COMA: Dreams, fragments, and symbols are entry points to your work. Could you share some examples of how these elements manifest in your pieces?

Janine: Symbols and dreams play a significant role in my art. They often start as small thoughts or fragments from dreams, or everyday objects that hold personal significance, and then grow into something larger. For example, in my project "Couloir" (originally an artist book that includes the works "The Girls" and "Fuji”), I found a photo in my family archive of my grandfather on my father's side with two strangers that deeply resonated with me. I saw both myself and my grandfather in this image of a young girl and a man the same age as my grandfather when he fell ill. This photo was the starting point for this project, to explore our shared interests in mountains and photography. Mountains are a recurring symbol in my work. They represent home and peace for me, much like how the ocean does for others.

COMA: You describe your memories as a jumble, a chaos you seek to clarify. How do you translate this concept into your art?

Janine: My memories are indeed chaotic, I see myself as both structure and chaos, in both my process and my memories. From my own experiences, I need to revisit and understand them. I dissect, sort, and separate through collage, building something new from the fragments. This helps me make sense of the chaos. But sometimes it gives more questions than answers.

COMA: Can you discuss how vulnerability plays a role in your work?

Janine: Vulnerability is a key theme in my art. It's about revealing and hiding parts of my history and experiences. By blending my photographs with family archives and creating collages, I highlight both the fragility and strength of human connections. In "Fuji," for example, I blended images of mountains from my grandfather's archives with my own photographs, creating a tactile and intimate piece that represents our shared passion. It's a way to connect with him and explore our bond, despite the physical and temporal distance.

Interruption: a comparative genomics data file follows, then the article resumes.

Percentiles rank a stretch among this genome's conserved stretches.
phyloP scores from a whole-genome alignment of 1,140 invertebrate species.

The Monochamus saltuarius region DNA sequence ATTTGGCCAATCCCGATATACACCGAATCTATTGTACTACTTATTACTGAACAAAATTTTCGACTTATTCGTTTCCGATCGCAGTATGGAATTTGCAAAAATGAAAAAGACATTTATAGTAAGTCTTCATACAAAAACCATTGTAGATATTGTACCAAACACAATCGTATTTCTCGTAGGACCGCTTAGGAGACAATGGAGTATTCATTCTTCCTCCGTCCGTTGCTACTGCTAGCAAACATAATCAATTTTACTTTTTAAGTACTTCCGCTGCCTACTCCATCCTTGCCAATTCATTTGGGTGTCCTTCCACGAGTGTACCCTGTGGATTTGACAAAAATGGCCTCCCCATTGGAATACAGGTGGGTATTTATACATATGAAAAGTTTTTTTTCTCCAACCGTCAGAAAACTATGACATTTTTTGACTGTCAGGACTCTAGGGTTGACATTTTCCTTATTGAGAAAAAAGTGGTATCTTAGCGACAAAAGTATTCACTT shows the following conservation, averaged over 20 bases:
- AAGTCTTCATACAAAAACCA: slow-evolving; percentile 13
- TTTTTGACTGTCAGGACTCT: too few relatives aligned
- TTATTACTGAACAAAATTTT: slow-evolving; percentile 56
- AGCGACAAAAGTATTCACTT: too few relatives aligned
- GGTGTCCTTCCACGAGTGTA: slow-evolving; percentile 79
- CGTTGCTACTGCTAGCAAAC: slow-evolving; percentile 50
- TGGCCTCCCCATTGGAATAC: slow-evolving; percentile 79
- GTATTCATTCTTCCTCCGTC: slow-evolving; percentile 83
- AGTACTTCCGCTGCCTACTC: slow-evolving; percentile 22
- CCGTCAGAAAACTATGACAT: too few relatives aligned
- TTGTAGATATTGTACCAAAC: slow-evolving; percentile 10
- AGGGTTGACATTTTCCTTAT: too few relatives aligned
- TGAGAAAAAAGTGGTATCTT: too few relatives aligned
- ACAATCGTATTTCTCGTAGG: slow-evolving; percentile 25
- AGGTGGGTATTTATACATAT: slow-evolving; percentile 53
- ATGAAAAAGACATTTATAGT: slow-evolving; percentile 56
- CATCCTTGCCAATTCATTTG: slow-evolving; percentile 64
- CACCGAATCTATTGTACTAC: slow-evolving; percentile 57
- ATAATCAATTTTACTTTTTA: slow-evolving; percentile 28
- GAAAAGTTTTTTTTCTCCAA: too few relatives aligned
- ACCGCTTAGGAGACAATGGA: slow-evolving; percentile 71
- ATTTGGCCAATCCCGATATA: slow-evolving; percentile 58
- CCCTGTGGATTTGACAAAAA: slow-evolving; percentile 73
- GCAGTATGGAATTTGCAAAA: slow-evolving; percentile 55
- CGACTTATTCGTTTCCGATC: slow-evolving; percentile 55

Specific Works

COMA: Can you tell us more about 'The Girls' and 'Fuji'?

Janine: The works are part of my artist book "Couloir," which is the French word for "corridor." It refers to a narrow, challenging route in the mountains. The pieces combine my photographs and images from my grandfather, who was in Tokyo, Japan, in 1955. Two generations that never knew each other.

"The Girls" combines my photography of Mont Blanc with a photo my grandfather took of three girls. It’s about merging our experiences, highlighting our connection across time and space. "Fuji" blends images from both of us, symbolizing how we build a mountain together. It’s printed on fabric and designed to be tactile, reflecting our shared bond.